Brachycephalic (brak-ee-se-fal-ik) literally means “shortened head.” Some of the most popular dogs today such as Bulldogs, Pugs, French Bulldogs, Boston Terriers, Shih Tzus, and Boxers are all considered to be brachycephalic breeds (shoutout to the French Bulldog which took over the #2 most popular breed!). As adorable as these pups are, due to the shape of their heads, these breeds frequently have obstructive breathing patterns. “Brachycephalic airway syndrome” refers to a set of structural abnormalities that can cause noisy breathing, snoring, coughing, and exercise intolerance.
There are three main components to brachycephalic airway syndrome: stenotic nares, everted laryngeal saccules, and elongated soft palate. Stenotic nares are abnormally narrow and small nostrils that collapse inward during inhalation. (See the photos below for an example. Note: stenotic nares aren’t breed-specific, however, some breeds are more prone than others.) Everted laryngeal saccules are small sacs of tissue in the larynx that can be pulled into the trachea and obstruct airflow. A soft palate that is too long will block the entrance to the trachea, also making something as simple as taking a breath difficult.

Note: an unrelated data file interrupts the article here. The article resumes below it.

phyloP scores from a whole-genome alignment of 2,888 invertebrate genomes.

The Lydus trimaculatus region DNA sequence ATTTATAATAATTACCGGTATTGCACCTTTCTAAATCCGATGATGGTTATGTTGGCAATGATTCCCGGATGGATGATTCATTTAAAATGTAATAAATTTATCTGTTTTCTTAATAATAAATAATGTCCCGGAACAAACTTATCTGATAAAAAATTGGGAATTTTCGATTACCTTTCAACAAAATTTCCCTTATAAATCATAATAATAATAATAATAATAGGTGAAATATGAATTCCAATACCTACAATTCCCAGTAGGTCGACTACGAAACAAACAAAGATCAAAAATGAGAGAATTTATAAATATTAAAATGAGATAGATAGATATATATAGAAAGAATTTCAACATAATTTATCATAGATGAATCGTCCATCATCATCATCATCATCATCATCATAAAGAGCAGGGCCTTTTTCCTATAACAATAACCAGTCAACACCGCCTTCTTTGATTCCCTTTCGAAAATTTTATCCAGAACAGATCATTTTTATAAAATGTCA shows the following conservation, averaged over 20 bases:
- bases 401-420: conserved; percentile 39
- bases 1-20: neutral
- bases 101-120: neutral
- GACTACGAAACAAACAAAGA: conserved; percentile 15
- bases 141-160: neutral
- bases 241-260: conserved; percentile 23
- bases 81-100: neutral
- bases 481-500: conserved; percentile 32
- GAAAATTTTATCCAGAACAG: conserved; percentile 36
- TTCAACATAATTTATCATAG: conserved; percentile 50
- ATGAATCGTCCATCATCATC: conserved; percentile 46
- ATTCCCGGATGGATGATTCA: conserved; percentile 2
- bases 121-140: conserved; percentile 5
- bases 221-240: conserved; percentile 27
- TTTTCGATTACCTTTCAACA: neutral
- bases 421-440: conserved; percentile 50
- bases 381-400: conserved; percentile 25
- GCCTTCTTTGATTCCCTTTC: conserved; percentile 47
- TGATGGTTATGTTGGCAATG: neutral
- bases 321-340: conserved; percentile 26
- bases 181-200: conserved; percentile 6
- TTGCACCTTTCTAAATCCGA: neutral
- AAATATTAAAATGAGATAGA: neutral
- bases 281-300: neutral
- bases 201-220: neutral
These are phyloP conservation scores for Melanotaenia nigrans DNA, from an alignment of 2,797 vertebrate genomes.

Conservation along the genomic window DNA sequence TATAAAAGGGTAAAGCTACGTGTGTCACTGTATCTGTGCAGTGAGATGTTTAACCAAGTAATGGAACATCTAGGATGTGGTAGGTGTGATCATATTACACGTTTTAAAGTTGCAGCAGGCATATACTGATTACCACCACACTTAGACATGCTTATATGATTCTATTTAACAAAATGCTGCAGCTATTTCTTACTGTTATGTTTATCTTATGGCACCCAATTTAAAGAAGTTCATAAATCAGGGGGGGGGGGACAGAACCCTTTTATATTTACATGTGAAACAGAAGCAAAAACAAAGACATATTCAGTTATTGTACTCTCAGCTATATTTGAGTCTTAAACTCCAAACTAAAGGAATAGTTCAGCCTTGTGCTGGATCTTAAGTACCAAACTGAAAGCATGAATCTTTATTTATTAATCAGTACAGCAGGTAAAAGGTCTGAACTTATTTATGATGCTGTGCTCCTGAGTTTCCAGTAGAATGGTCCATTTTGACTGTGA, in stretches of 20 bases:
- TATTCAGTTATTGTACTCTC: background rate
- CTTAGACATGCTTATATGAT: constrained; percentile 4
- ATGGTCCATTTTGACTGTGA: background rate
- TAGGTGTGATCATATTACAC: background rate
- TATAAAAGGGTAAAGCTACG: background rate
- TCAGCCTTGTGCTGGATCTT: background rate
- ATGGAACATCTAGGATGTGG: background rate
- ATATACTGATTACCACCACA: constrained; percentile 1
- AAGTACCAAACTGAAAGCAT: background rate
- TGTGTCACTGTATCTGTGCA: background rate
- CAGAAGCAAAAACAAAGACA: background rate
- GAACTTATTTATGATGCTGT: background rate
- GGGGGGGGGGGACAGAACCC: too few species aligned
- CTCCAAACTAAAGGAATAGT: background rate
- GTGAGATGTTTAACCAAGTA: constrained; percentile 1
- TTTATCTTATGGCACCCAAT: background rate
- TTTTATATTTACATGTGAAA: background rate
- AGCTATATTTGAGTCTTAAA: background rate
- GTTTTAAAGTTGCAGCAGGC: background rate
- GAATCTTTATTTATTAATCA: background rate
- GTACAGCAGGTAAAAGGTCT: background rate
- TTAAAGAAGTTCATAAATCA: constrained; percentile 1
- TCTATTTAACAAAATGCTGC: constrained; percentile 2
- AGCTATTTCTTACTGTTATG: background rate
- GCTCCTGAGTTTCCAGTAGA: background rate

So I think my dog could have brachycephalic airway syndrome ….. now what??? First thing’s first – see your pet’s veterinarian for a physical exam. They can easily determine if this is something your pet is struggling with. Next, make sure your dog is at a good body weight. Ask your pet’s veterinarian what an ideal weight is for them and make sure they’re eating a healthy diet. Being overweight makes their breathing issues so much worse! Finally, talk to your veterinarian about surgical procedures that can be performed to help improve your pet’s quality of life. The earlier the abnormalities are addressed, the better the long-term prognosis. Stenotic nares can be widened by removing a small wedge of tissue from each nostril. Everted laryngeal saccules can be removed and an elongated soft palate can be shortened to the appropriate length. Any of these procedures alone would be helpful in giving your pup better respiratory health, but sometimes multiple procedures are needed.
Follow up with your primary care veterinarian if you have any questions or concerns about your pet.
-Dr. Kristi Underwood